How to roof rake your home
With snow piling up on my roof I am afraid it might do damage or worse yet cave in. What can I do?
- Lisa, Ypsilanti, MI
This week, I have talked to many people with this same concern. The fact is, snow along with ice could cause roof damage. The threat of collapse is a very low probability, but possible. As I stated in my Feb. 10, 2010 article “Preventing ice dams,” sometimes snow can weigh up to 30 pounds per square foot. On a 1500-square-foot house with a roof surface area of 1600 square feet, that’s 48,000 pounds or more on your roof! Some roofs aren’t built to withstand that amount of weight. The weight of a large amount of snow and ice can also cause damage to your gutters and downspouts.
The damage mostly occurs when the snow melts and refreezes underneath the snow where it meets the shingles. Snow melts because of the heat from the attic, then drains to the gutters and refreezes. Now, the water and ice accumulates and works back up the roof growing underneath the shingles causing damage, and in many cases melts into the house.
Using a roof rake will help you alleviate some of the stress on both you and your roof. A roof rake is a solid piece of metal or plastic about 16 to 20 inches wide on the end of an extension pole, which allows you to rake or pull snow off the roof. They can be purchased at most local hardware stores. Remove as much snow as possible from the top of the roof down toward the gutters. About 10 to 15 feet should be sufficient. Never remove the snow while on top of the roof. For obvious reasons, it is a slippery slope and snow isn’t as soft as you think to land in.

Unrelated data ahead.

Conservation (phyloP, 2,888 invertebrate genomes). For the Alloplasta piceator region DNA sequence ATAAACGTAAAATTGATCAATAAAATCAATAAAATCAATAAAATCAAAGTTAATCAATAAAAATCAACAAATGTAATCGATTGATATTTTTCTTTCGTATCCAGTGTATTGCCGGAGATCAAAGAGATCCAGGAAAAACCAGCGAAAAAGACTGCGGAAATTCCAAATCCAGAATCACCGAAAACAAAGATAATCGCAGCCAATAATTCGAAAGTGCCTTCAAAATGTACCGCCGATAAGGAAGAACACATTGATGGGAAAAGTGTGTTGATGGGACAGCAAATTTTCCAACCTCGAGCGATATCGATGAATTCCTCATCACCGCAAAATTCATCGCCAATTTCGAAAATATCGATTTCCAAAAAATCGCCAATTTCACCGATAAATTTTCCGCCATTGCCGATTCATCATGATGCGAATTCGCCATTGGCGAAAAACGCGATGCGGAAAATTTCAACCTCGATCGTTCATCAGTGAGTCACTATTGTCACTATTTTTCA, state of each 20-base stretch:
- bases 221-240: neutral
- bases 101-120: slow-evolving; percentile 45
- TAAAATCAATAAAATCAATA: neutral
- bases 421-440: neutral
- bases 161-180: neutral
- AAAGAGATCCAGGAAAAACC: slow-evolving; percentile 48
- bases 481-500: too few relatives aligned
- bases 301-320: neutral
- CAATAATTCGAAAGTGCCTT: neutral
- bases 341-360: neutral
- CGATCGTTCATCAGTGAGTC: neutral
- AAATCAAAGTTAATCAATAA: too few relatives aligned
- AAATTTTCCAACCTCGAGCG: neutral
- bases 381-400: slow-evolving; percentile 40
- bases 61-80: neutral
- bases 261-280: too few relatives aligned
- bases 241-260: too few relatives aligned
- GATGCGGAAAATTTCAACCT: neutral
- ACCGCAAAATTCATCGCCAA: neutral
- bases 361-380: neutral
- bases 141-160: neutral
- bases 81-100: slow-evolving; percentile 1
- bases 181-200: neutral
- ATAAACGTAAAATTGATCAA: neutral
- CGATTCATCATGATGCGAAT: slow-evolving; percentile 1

Photo by Midwest Rake
Apply calcium chloride to all ice in gutters and down spouts. Do not use sodium chloride (rock salt) or table salt, it can cause damage to your landscape greenery. I’ve seen homeowners insert calcium chloride into panty hose and lay them inside the gutters, it was successful to remove the ice. To apply, I recommend tossing it up into the gutters. It sounds funny, but it really is the best way.
There is controversy over whether or not to use a ladder when removing the snow. I believe it is much safer not to use a ladder because when the ice and snow melts, it can accumulate on the rungs of the ladder and refreeze in minutes. This is definitely a slippery and hazardous situation. You can easily fall and get seriously hurt.
Lastly, if your home continually has a problem with ice damming, have a professional check your home for proper roof ventilation and insulation. You may consider having heat tape installed in those problem areas along your roof then you’d be able to melt the ice with a flick of a switch. Heat tape is a low temp electrical cord that is normally placed along the perimeter of the roof, in the roof valleys and in the gutters and downspouts to keep the water moving during the frigid winter months. It should be installed by a professional.
Paul is a State of Michigan Licensed Builder. Paul serves as president and founding member of Nationally franchised HandyPro Handyman Service, servicing Washtenaw, Wayne and Oakland Counties. www.handypro.com. Listen to Paul every Saturday at 11 a.m. on “It’s Your Home, Let’s Talk About It” WAAM Talk 1600AM. Email questions or comments to email@example.com